Warren Buffett is ready to do it again. He wants to set the college basketball loving world on fire by offering up a March Madness prize that no fan could turn down – $1 million a year for life.
Pretty nice, right?
Before you get too excited, it comes with a couple of conditions. It is only open to one of the 361,270 people employed at one of his many companies, and here's the really hard part: you have to have a perfect bracket up to the Sweet Sixteen. That is 48 games you have to get correctly (he mentions the first two rounds, so it is likely that he is not counting the play-in games). According to ESPN, of the 48 million brackets filled out over the last six years, only one got the first 32 right.
The virtual impossibility of the task will keep some people from bothering to enter, much like the impossible, but the lucrative challenge he posed to basketball fans a couple years ago: fill out a perfect bracket and win $1 billion. No perfect bracket has ever been reported, and the chances of filling one out are astronomical – anywhere from 1 in 4.3 billion to 1 in 9.2 quintillion.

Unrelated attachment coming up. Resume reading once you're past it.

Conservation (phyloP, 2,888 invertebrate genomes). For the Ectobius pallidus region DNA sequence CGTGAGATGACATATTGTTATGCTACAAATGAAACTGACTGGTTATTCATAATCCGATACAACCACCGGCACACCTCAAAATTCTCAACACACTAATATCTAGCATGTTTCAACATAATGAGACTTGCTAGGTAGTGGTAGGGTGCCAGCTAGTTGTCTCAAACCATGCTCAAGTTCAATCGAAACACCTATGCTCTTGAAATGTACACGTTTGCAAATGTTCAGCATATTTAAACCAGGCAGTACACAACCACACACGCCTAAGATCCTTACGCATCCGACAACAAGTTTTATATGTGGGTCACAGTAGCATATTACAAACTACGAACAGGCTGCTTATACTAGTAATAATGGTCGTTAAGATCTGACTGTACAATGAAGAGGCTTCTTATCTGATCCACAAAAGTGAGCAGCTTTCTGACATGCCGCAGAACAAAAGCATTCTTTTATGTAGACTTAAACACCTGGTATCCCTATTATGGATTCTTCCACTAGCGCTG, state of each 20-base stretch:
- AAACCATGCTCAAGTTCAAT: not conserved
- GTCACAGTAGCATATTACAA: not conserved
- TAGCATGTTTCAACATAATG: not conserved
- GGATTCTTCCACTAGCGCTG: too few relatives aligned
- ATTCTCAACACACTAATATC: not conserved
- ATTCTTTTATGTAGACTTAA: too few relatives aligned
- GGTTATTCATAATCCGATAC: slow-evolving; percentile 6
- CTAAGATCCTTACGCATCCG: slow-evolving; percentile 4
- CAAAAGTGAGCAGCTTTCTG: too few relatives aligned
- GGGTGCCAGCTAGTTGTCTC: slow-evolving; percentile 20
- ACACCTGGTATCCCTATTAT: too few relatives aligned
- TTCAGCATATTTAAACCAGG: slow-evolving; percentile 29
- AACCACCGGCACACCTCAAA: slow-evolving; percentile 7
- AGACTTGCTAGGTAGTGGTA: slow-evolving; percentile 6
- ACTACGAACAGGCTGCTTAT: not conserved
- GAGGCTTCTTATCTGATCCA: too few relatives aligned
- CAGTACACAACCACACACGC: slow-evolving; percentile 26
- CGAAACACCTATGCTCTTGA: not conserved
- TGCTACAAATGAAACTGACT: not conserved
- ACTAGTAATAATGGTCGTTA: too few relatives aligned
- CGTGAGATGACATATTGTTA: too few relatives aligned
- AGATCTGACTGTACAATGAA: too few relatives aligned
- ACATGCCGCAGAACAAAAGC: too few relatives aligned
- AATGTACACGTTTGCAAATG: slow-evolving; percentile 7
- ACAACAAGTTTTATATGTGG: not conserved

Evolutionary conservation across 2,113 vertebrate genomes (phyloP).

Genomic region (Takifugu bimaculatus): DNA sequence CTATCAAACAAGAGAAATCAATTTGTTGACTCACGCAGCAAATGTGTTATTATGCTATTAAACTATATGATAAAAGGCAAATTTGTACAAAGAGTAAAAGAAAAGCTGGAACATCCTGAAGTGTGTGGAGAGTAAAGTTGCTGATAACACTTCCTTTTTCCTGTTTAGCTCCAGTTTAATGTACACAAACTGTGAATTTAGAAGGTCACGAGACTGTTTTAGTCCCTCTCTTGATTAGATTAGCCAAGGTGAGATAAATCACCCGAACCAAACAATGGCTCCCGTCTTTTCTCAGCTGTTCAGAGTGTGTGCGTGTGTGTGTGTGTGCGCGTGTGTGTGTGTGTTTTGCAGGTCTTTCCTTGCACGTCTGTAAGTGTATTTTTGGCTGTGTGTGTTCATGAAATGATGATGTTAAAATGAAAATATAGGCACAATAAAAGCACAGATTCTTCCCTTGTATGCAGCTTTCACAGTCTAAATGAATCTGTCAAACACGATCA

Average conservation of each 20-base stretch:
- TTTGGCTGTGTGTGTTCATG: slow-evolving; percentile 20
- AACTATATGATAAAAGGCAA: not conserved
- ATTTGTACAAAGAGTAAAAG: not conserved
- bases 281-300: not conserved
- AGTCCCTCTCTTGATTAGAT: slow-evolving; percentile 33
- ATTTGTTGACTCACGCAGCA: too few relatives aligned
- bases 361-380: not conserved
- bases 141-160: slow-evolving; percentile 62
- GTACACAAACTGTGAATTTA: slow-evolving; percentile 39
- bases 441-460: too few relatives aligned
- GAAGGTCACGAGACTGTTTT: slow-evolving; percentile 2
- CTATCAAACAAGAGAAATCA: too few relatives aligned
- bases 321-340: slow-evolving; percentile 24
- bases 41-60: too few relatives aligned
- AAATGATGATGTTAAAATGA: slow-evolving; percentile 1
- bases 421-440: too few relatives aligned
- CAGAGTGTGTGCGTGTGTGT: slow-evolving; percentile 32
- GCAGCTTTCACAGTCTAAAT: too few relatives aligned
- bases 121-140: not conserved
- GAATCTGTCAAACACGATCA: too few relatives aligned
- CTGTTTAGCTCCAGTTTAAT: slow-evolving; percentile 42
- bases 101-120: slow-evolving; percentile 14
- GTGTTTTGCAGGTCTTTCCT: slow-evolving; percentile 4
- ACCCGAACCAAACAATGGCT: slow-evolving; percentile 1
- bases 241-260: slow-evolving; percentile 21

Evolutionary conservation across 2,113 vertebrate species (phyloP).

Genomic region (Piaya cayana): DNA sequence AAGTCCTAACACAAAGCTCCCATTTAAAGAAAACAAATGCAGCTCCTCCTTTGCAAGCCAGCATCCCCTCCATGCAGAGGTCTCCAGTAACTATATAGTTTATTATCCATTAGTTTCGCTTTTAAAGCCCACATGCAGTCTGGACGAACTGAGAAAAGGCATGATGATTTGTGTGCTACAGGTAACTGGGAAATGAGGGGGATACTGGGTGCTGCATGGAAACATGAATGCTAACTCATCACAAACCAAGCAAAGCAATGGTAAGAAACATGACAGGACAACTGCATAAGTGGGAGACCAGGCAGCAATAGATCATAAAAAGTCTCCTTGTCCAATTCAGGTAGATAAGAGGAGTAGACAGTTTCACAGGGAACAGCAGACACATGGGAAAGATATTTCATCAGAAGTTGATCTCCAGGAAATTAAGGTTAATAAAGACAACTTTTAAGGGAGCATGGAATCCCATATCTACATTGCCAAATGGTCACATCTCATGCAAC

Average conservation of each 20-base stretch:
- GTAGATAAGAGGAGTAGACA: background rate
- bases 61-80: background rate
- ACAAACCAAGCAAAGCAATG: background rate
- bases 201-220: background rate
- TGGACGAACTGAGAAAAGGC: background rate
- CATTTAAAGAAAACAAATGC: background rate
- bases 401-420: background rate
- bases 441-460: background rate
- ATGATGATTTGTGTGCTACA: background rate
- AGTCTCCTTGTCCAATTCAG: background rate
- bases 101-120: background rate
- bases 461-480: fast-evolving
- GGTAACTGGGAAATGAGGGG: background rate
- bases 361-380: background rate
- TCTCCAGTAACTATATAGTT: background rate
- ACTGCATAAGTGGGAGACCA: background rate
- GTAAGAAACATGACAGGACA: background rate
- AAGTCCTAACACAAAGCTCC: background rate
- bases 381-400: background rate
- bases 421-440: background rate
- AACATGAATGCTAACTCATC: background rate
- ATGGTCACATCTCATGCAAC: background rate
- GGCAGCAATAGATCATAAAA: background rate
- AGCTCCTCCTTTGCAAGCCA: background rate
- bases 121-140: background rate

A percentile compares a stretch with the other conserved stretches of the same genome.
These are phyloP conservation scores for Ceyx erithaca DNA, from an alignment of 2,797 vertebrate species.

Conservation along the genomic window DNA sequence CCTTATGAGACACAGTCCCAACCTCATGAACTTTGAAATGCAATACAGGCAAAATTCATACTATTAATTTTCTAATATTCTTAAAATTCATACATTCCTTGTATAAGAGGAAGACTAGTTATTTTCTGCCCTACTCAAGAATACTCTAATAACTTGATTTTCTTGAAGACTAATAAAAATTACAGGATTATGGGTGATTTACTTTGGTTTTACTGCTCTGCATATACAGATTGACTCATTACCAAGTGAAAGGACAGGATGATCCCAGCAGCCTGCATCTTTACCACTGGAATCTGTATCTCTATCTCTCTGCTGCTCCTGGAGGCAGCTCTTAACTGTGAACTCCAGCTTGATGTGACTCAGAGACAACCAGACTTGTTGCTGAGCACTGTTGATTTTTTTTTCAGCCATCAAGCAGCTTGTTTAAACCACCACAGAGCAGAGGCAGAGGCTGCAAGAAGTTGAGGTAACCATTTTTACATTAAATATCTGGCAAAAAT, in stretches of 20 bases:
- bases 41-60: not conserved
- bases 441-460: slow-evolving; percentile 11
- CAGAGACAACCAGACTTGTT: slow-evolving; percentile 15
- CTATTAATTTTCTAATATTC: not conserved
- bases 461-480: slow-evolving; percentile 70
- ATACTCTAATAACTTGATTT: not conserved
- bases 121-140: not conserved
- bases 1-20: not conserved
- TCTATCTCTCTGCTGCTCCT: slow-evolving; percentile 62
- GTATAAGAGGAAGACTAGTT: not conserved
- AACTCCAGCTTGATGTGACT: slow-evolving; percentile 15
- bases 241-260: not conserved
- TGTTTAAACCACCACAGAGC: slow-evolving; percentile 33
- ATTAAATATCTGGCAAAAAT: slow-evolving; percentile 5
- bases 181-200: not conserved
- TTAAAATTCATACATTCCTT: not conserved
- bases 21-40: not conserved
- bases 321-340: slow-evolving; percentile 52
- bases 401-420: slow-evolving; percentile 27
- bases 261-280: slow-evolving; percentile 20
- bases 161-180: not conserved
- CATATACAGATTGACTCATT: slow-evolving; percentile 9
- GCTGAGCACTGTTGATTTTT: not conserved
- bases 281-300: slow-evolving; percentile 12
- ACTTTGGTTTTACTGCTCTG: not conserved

With the task being pretty much impossible, many looked at the contest as a publicity ploy and nothing more. He knew no one would actually do it, so he knew he could get away with saying he'd give away $1 billion, since he wouldn't actually have to do it.
Many people blasted Buffett for dangling the impossible carrot in front of people, so this time, he is dangling the impossible carrot along with a pretty nice consolation prize. If no one succeeds in getting every game right up to the Sweet 16, whoever picks the most consecutive winners will win $100,000.
Should there be a tie, the winners will split the $100,000. So unlike the last contest, this time there will be a winner.
Some people are probably going to bash him for making the consolation prize so much less than the grand prize. They'll say that the third richest man in the world can afford to make the consolation prize $100,000 a year for life to make it comparable to the grand prize.
With a net worth of $60 billion, he certainly could afford to, but at the same time he doesn't have to offer any prize at all. So be happy he is offering the prize he is (that is, if you happen to work for him).